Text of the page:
• Your broad judgment about those of us who may consider Bible stories as myths and therefore not having respect for truth, is wrong. I get a great deal from reading the Bible and have read it completely a couple of times and many verses and stories hundreds of time but my approach is to look for “truth in story”. Every story told and every parable of Jesus and every statement of Paul contains a “truth in story”. It doesn’t matter whether or not I believe the story of the sun standing still all day, or Jacob’s battle with an angel or Jesus turning water to wine is true. What I do know is that each story contains a truth and I look for that as opposed to simply accepting the tale itself as true. If more people, including Christians, could look at the Bible in that manner it would do away with all the continue arguing over interpretations which create divisions.

          • When Clergy or (authority figures) insist that the Bible is the literal word of God it certainly for the innocence of the child appears to be like “the Emperor has not clothes”. This condition forces an individual to do one of two things: 1.) create a cutting off of truth coming from their inner voice of connection to the Comforter (Holy Spirit) and submitting to an outer authority 2.) stick with their inner voice coming from their own connection to source.

            This might be setting the stage for following Jesus Pisces Age footsteps into Crucifixion with his disciples?

          • How can one pick and choose what they believe to be true in the Bible? If only part of it is true, which part is that? Should one choose to believe in what will make them feel warm and cozy or should they believe the parts that say we’re all sinners headed for the lake of fire apart from Jesus Christ? It’s only logical to me that you either believe that the whole Bible is true or that it’s all just myths and stories. I would think that believing that only part of the Bible is true would cause more arguing and division because people would be arguing over which parts were true and which parts were myths.

            • Jo L, Does it matter if we believe the bible is literally, entirely true or not– as long as we keep the commandments and follow Jesus covenant to both the letter of the law and the spirit of the law? Given we believe the bible literally, does that help us draw the Comforter neigh to us and help us become filled with Holy Spirit? If so, I’m all for literal interpretation!

              • Jeffrey, It absolutely matters. An inaccurate Bible contradicts God’s character quality of absolute truthfulness. Titus 1:2—“God who cannot lie.”
                Hebrews 6:18—“It is impossible for God to lie.”
                Some consider this a minor issue, but the idea that the Bible contains errors opens the door to serious spiritual danger. When people decide they have the authority to label one verse as a mistake, they soon find others that they put in the “error” category. People sometimes point out that our view of the Bible doesn’t really matter. As long as we gain strength and insights from it, that is enough. Following this line of reasoning, they remove many miracles of the Bibles or simply treat them as myths. This is a mistake, particularly when it comes to the Resurrection of Christ. Our view of the Bible matters immensely, especially if what it claims is indeed true. If it is, then our eternal destiny hinges on how we will respond to Christ and His calling. It is not enough to simply try to follow the law and the commandments. Works won’t get you to Heaven. Ephesians 2:8-9 “For it is by grace you have been saved, through faith – and this not from yourselves, it is the gift of God- not by works, so that no one can boast.” I would encourage you to visit the following website for evidence of the Bible being true.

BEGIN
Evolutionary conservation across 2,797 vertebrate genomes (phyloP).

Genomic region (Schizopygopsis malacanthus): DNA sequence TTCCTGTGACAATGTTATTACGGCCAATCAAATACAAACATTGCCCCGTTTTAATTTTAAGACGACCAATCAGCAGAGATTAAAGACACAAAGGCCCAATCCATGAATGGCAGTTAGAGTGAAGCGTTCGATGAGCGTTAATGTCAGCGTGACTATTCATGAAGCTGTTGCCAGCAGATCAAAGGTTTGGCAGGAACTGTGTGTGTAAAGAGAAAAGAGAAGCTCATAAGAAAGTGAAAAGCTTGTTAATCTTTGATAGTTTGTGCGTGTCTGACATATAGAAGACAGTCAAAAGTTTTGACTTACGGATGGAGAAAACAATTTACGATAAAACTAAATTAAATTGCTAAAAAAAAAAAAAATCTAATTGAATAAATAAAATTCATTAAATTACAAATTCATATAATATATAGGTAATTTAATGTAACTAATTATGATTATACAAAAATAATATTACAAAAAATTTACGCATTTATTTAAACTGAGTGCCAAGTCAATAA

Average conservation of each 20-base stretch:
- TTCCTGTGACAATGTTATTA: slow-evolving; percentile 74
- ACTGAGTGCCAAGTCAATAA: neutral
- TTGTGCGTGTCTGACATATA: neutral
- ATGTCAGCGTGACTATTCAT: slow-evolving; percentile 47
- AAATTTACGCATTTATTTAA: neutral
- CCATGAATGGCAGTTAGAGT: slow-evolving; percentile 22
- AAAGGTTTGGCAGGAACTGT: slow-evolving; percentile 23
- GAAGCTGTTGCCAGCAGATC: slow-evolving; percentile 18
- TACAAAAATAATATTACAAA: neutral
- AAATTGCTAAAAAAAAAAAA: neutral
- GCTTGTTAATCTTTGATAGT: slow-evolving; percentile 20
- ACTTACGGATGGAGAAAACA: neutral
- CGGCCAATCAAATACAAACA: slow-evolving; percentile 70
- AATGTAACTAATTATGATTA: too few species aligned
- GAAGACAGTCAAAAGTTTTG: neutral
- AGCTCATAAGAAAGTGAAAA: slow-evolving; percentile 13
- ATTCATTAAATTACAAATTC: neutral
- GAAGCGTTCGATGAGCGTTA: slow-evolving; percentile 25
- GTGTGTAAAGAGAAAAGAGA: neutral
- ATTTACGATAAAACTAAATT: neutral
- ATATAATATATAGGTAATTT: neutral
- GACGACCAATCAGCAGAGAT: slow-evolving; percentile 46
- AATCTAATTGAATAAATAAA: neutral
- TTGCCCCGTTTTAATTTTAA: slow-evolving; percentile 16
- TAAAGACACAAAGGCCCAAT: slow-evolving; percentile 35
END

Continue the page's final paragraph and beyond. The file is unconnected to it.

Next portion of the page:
• I’ve pondered your comment here. I think sometimes we have good points and get stuck. My six year old gets stuck and I have a power struggle with her until I try every way to understand her point. So more than you say about “mind locked up”. I’ve been accused of that very problem. Like the battle between Henry the VIII and Thomas Moore, I think I’ve tried to stand my ground on principle– deadlocked almost unto death (of a conception of myself).

                    Then, I studied Sun Tzu’s, “Art of War and Lao Tzu’s, “Tao Te Ching” to help me mellow out. Dr. Wayne Dyer is a generally not where I am focused in Religion. But I do like his version of The Tao:

                    • BTW, Frank. I do think Saint Thomas Moore did the right thing standing up to Henry the VIII on the principle of loyalty to God First. I do think God calls us to those extreme tests. I cannot conceptualize having a test unto death in this life. But I believe were are not given more than we can handle.

                  • Frank, yes, I would agree without shame that my mind is “locked up” on the issue of the Bible being completely true and without error. It is the very basis for everything that I believe in. I guess that if it’s not true, then I have nothing to loose in the end because everyone will be headed to the same place. However, if it is all true, as I believe, then those who don’t believe have everything to loose. Please realize that I am not intending to be judgemental. There will be many people in Heaven who do not believe exactly the same way that I do. One’s salvation is between them and Jesus Christ. God is the ultimate judge and that’s all that matters in the end.

                • Jo L, I see your point shining through. I remember a Presbyterian Pastor of my 7,000 member childhood church of “blue bloods” (financially). He fashioned God into his own making. For example, the pastor tried tell me Jesus inner teaching to his disciples was a legend– among other parts. For me, I knew he was a self-deceived. Why? Because I found the answers to questions he discounted as legend!

                  So I completely respect your perspective. I see your logic based on my own experience!